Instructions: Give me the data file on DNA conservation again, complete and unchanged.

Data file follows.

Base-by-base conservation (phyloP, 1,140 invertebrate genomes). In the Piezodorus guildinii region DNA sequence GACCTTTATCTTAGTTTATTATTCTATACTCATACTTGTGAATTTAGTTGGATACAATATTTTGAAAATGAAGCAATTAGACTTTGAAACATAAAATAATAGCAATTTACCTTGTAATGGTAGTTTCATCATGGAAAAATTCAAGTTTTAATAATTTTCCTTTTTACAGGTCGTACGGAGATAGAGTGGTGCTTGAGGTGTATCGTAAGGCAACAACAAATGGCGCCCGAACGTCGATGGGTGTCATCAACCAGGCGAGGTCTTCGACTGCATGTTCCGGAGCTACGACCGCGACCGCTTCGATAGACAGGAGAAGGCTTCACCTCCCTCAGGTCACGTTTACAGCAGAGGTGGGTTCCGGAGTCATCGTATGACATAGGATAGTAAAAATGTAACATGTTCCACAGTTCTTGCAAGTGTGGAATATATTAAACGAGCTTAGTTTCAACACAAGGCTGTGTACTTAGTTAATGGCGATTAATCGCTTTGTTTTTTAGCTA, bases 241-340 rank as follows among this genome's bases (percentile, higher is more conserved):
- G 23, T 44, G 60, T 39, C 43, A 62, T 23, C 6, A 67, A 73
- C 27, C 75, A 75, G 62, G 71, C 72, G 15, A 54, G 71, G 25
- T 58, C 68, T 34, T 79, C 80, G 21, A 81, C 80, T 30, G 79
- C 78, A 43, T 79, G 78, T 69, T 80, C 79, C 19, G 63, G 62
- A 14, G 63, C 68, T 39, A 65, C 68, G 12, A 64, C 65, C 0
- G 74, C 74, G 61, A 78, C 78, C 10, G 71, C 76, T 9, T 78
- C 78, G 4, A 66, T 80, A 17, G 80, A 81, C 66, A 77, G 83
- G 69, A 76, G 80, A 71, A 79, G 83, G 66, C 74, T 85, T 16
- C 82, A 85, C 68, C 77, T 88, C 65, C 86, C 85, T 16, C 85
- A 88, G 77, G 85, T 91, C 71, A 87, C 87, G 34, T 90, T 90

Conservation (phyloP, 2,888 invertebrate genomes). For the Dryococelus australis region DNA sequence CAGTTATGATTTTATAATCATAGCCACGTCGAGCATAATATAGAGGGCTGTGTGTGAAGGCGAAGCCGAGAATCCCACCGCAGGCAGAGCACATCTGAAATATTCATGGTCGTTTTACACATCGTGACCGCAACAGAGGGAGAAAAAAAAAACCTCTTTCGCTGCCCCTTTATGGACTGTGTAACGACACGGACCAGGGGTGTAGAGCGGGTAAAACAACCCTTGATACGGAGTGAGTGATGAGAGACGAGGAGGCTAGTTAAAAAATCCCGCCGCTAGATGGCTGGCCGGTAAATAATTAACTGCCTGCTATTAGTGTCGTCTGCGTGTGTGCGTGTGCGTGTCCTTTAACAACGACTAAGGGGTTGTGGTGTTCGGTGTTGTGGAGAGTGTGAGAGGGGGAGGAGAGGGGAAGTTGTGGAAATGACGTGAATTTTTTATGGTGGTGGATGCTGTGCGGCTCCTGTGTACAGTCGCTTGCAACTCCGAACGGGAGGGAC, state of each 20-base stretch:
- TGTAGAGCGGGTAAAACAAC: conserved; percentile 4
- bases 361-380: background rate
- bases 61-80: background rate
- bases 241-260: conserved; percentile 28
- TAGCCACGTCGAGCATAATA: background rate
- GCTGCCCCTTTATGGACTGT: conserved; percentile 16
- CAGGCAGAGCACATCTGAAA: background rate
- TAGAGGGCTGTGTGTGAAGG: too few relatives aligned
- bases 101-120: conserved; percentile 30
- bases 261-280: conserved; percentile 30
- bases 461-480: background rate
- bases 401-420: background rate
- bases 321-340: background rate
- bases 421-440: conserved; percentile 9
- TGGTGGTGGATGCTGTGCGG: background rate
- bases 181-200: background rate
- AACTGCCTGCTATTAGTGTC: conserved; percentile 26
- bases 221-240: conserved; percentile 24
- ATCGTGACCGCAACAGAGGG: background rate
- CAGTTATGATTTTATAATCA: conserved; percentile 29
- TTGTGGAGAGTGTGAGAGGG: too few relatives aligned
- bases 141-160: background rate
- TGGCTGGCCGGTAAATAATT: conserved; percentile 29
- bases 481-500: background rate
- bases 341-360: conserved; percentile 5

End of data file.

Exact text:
Base-by-base conservation (phyloP, 1,140 invertebrate genomes). In the Piezodorus guildinii region DNA sequence GACCTTTATCTTAGTTTATTATTCTATACTCATACTTGTGAATTTAGTTGGATACAATATTTTGAAAATGAAGCAATTAGACTTTGAAACATAAAATAATAGCAATTTACCTTGTAATGGTAGTTTCATCATGGAAAAATTCAAGTTTTAATAATTTTCCTTTTTACAGGTCGTACGGAGATAGAGTGGTGCTTGAGGTGTATCGTAAGGCAACAACAAATGGCGCCCGAACGTCGATGGGTGTCATCAACCAGGCGAGGTCTTCGACTGCATGTTCCGGAGCTACGACCGCGACCGCTTCGATAGACAGGAGAAGGCTTCACCTCCCTCAGGTCACGTTTACAGCAGAGGTGGGTTCCGGAGTCATCGTATGACATAGGATAGTAAAAATGTAACATGTTCCACAGTTCTTGCAAGTGTGGAATATATTAAACGAGCTTAGTTTCAACACAAGGCTGTGTACTTAGTTAATGGCGATTAATCGCTTTGTTTTTTAGCTA, bases 241-340 rank as follows among this genome's bases (percentile, higher is more conserved):
- G 23, T 44, G 60, T 39, C 43, A 62, T 23, C 6, A 67, A 73
- C 27, C 75, A 75, G 62, G 71, C 72, G 15, A 54, G 71, G 25
- T 58, C 68, T 34, T 79, C 80, G 21, A 81, C 80, T 30, G 79
- C 78, A 43, T 79, G 78, T 69, T 80, C 79, C 19, G 63, G 62
- A 14, G 63, C 68, T 39, A 65, C 68, G 12, A 64, C 65, C 0
- G 74, C 74, G 61, A 78, C 78, C 10, G 71, C 76, T 9, T 78
- C 78, G 4, A 66, T 80, A 17, G 80, A 81, C 66, A 77, G 83
- G 69, A 76, G 80, A 71, A 79, G 83, G 66, C 74, T 85, T 16
- C 82, A 85, C 68, C 77, T 88, C 65, C 86, C 85, T 16, C 85
- A 88, G 77, G 85, T 91, C 71, A 87, C 87, G 34, T 90, T 90

Conservation (phyloP, 2,888 invertebrate genomes). For the Dryococelus australis region DNA sequence CAGTTATGATTTTATAATCATAGCCACGTCGAGCATAATATAGAGGGCTGTGTGTGAAGGCGAAGCCGAGAATCCCACCGCAGGCAGAGCACATCTGAAATATTCATGGTCGTTTTACACATCGTGACCGCAACAGAGGGAGAAAAAAAAAACCTCTTTCGCTGCCCCTTTATGGACTGTGTAACGACACGGACCAGGGGTGTAGAGCGGGTAAAACAACCCTTGATACGGAGTGAGTGATGAGAGACGAGGAGGCTAGTTAAAAAATCCCGCCGCTAGATGGCTGGCCGGTAAATAATTAACTGCCTGCTATTAGTGTCGTCTGCGTGTGTGCGTGTGCGTGTCCTTTAACAACGACTAAGGGGTTGTGGTGTTCGGTGTTGTGGAGAGTGTGAGAGGGGGAGGAGAGGGGAAGTTGTGGAAATGACGTGAATTTTTTATGGTGGTGGATGCTGTGCGGCTCCTGTGTACAGTCGCTTGCAACTCCGAACGGGAGGGAC, state of each 20-base stretch:
- TGTAGAGCGGGTAAAACAAC: conserved; percentile 4
- bases 361-380: background rate
- bases 61-80: background rate
- bases 241-260: conserved; percentile 28
- TAGCCACGTCGAGCATAATA: background rate
- GCTGCCCCTTTATGGACTGT: conserved; percentile 16
- CAGGCAGAGCACATCTGAAA: background rate
- TAGAGGGCTGTGTGTGAAGG: too few relatives aligned
- bases 101-120: conserved; percentile 30
- bases 261-280: conserved; percentile 30
- bases 461-480: background rate
- bases 401-420: background rate
- bases 321-340: background rate
- bases 421-440: conserved; percentile 9
- TGGTGGTGGATGCTGTGCGG: background rate
- bases 181-200: background rate
- AACTGCCTGCTATTAGTGTC: conserved; percentile 26
- bases 221-240: conserved; percentile 24
- ATCGTGACCGCAACAGAGGG: background rate
- CAGTTATGATTTTATAATCA: conserved; percentile 29
- TTGTGGAGAGTGTGAGAGGG: too few relatives aligned
- bases 141-160: background rate
- TGGCTGGCCGGTAAATAATT: conserved; percentile 29
- bases 481-500: background rate
- bases 341-360: conserved; percentile 5